EPW Committee Passes Highway Bill

On Monday, May 12, 2014, the bipartisan leadership of the Senate Environment and Public Works (EPW) Committee jointly released the draft text of the committee’s proposal for reauthorization of Moving Ahead for Progress in the 21st Century Act (MAP-21). The bill released by Senate Committee of Environment and Public Works Chairman Barbara Boxer (D-CA), EPW Ranking Member David Vitter (R-LA), EPW’s Transportation and Infrastructure Subcommittee Chairman Tom Carper (D-DE), and Subcommittee Ranking Member John Barrasso (R-WY) would authorize the nation's Federal-aid highway programs for six years at current funding levels plus inflation. On Thursday morning, the EPW Committee marked-up the draft legislation in a short markup where the Committee adopted by unanimous consent a manager’s amendment and a limited number of individual amendments, before passing the entire package out of committee by voice vote.

The bill authorizes $261.4 billion from the Highway Trust Fund (HTF) for six years, from Fiscal Year (FY) 2015 through FY 2020. Combined with authorized General Fund appropriations totaling $3 billion, the EPW bill authorizes a total of nearly $265 billion resources for federal-aid highway programs. 

The EPW Committee’s jurisdiction is limited to the highway portion of the surface transportation reauthorization effort, meaning that the details of reauthorization for federal public transportation programs will wait until the Senate Committee on Banking, Housing and Urban Affairs, which has jurisdiction over public transportation, releases its draft. The Senate Committee on Commerce, Science and Transportation, which has jurisdiction over federal rail and highway safety programs, will also need to add its title.

The EPW title does include some provisions of interest to public transportation stakeholders. Several multimodal programs are authorized by the EPW title, including the Transportation Infrastructure Finance and Innovation Act (TIFIA) loan program, which provides loan and loan guarantees to public transportation projects. Under an amendment adopted during the markup, TIFIA funding would be reduced by $250 million annually – to be redirected to Federal Highway Administration (FHWA) research programs, including University Transportation Centers – resulting in an annual authorization of $750 million for TIFIA. There are several changes to the TIFIA loan program as well, including expanded eligibility for joint development improvements. The EPW bill includes a modified version of APTA's TIFIA loans-to-lenders proposal, which would permit DOT to set aside 10 percent of TIFIA funding to capitalize state infrastrucure banks (SIB). SIBs would, in turn, re-loan these funds to smaller highway and transit project sponsors.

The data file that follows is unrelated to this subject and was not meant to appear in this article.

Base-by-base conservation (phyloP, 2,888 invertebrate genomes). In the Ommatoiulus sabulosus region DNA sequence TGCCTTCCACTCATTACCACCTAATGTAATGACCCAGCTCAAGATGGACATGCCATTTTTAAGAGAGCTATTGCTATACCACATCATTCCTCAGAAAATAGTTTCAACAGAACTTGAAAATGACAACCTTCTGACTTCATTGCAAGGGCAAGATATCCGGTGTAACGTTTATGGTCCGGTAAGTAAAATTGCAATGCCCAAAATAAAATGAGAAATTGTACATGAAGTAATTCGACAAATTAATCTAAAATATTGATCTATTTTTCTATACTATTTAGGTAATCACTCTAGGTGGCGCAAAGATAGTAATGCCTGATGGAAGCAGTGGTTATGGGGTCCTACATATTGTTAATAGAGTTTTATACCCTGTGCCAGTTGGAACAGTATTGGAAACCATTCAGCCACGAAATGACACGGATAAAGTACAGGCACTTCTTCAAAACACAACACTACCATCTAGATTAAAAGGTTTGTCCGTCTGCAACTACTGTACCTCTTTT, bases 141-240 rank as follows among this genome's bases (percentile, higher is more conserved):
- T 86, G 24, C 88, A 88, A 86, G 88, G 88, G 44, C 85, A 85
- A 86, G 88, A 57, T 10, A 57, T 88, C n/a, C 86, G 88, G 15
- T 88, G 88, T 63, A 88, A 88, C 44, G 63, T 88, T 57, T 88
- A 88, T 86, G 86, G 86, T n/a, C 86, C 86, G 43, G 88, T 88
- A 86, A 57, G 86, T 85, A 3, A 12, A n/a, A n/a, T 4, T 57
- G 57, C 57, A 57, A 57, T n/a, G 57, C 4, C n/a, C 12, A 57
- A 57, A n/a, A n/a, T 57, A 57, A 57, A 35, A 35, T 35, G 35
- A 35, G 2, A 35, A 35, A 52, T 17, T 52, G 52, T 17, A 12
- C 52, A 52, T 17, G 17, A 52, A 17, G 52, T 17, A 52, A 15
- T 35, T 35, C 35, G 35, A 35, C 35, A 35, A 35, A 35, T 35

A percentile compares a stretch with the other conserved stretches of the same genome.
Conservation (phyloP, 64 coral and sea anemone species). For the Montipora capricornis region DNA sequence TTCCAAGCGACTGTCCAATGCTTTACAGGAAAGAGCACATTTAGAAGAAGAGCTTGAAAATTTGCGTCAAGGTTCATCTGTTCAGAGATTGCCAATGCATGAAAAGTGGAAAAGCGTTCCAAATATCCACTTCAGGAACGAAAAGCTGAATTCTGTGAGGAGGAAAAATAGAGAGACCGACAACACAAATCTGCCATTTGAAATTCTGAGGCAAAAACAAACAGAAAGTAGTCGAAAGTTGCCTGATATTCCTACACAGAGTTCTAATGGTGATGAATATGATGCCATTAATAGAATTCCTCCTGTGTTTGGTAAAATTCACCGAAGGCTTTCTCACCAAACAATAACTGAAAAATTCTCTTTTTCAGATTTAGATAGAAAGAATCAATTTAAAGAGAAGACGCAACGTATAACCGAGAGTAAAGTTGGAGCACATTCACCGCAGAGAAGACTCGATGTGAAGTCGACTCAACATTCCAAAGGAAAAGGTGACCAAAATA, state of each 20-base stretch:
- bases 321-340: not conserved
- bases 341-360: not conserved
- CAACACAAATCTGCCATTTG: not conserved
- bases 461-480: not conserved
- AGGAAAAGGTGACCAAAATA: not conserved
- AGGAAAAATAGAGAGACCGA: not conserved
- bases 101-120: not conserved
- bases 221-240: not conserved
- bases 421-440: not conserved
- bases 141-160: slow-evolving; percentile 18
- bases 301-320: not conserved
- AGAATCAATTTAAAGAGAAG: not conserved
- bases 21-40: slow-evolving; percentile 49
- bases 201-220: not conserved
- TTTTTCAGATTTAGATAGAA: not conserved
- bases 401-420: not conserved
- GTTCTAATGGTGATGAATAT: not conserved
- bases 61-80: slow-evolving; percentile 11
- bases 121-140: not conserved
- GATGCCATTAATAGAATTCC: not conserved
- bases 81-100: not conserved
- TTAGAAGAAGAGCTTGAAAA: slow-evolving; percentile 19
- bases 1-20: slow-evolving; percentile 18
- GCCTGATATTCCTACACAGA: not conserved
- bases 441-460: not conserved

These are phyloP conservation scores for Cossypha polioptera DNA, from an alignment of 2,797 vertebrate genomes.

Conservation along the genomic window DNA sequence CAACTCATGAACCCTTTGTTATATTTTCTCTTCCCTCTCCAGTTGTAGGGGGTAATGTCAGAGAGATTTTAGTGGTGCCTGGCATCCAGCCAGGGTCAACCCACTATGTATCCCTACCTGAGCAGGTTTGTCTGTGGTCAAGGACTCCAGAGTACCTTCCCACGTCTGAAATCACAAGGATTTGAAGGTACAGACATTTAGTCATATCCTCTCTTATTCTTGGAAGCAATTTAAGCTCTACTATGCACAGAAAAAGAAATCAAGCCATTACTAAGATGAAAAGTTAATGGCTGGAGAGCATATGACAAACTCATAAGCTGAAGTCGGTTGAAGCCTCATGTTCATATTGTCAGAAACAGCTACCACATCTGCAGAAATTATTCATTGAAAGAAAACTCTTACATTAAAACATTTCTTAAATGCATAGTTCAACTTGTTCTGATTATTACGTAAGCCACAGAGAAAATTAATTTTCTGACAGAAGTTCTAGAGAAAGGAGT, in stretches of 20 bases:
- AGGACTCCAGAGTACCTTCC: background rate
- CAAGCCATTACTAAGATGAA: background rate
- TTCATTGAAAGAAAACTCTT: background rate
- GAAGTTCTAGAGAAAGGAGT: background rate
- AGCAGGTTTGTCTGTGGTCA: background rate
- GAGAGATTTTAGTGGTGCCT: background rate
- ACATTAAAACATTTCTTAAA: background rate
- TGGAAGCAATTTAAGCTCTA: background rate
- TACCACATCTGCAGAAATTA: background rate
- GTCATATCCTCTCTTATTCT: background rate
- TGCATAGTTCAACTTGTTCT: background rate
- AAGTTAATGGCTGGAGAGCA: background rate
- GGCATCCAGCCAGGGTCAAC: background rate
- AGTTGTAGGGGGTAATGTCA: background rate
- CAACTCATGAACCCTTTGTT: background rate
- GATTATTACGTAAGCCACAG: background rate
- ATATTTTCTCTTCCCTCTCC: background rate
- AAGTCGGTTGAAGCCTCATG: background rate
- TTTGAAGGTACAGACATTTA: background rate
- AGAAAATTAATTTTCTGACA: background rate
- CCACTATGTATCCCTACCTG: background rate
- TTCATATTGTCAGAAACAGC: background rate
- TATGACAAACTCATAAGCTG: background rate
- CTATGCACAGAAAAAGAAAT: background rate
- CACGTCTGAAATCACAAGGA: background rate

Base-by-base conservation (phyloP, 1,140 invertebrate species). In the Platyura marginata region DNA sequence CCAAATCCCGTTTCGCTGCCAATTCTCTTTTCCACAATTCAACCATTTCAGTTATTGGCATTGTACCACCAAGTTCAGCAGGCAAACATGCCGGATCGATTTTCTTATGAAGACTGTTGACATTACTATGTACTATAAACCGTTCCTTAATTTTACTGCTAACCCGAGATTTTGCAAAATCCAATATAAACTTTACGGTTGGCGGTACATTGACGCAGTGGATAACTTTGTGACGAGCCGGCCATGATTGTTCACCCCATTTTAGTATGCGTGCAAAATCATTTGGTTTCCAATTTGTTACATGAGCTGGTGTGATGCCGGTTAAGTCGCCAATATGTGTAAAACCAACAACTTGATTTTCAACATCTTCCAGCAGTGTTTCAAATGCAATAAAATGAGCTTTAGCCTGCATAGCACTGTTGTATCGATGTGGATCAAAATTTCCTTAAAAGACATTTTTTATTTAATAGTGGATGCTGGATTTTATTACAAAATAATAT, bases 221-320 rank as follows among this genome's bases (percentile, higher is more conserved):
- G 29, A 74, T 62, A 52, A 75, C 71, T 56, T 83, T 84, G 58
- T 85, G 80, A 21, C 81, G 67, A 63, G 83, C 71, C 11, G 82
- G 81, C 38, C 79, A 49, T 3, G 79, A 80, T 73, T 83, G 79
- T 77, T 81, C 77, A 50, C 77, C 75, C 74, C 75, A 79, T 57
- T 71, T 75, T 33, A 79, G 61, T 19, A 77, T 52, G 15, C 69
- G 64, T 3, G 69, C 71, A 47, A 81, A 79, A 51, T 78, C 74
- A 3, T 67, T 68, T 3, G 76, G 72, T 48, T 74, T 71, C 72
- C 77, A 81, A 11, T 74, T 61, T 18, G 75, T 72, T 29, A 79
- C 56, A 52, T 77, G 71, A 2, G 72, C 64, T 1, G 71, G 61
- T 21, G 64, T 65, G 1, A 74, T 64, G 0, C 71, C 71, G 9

This bill creates a $400 million per year program for Projects of National and Regional Significance (PNRS). The PNRS program is modeled after the popular TIGER program, but would be paid for with HTF revenues instead of General Fund appropriations as TIGER is currently funded. Eligible projects would be those currently authorized by the highway or public transportation titles, with a total cost greater than $350 million, although the bill does include a 20 percent cap on rail, transit, and other non-highway projects that can be funded under the newly structured program.

Additionally, the highway title creates a competitive grants program titled the American Transportation Awards (ATA), which has similarities to the FAST program proposed in the Obama Administration’s recent GROW AMERICA Act proposal (see APTA’s recent Legislative Alert). ATA would authorize $125 million annually to support innovation and efficiency by State Departments of Transportation and Metropolitan Planning Organizations.

The basic structure of the current highway title is left intact, with the majority of funding be allocated by formula to states. The bill is the first step in a longer process towards fully reauthorizing the federal surface transportation programs. In its reauthorization recommendations, APTA recommended an annual growth rate slightly under 13 percent. The EPW title would grow the highway programs at just under 2 percent, and while this bill would appear to be a guideline for other committees, there is no indication yet on what funding levels will be provided by the Banking and Commerce Committees as they work through their titles. Ultimately, the key issue for reauthorization will be funding and whether or not the tax committees in Congress are able to identify revenues sufficient to meet the nation’s infrastructure investment needs. With aging infrastructure, a growing backlog of state of good repair needs, and record ridership in the case of public transportation, now APTA is continuing to make the case for growing investment in surface transportation programs.


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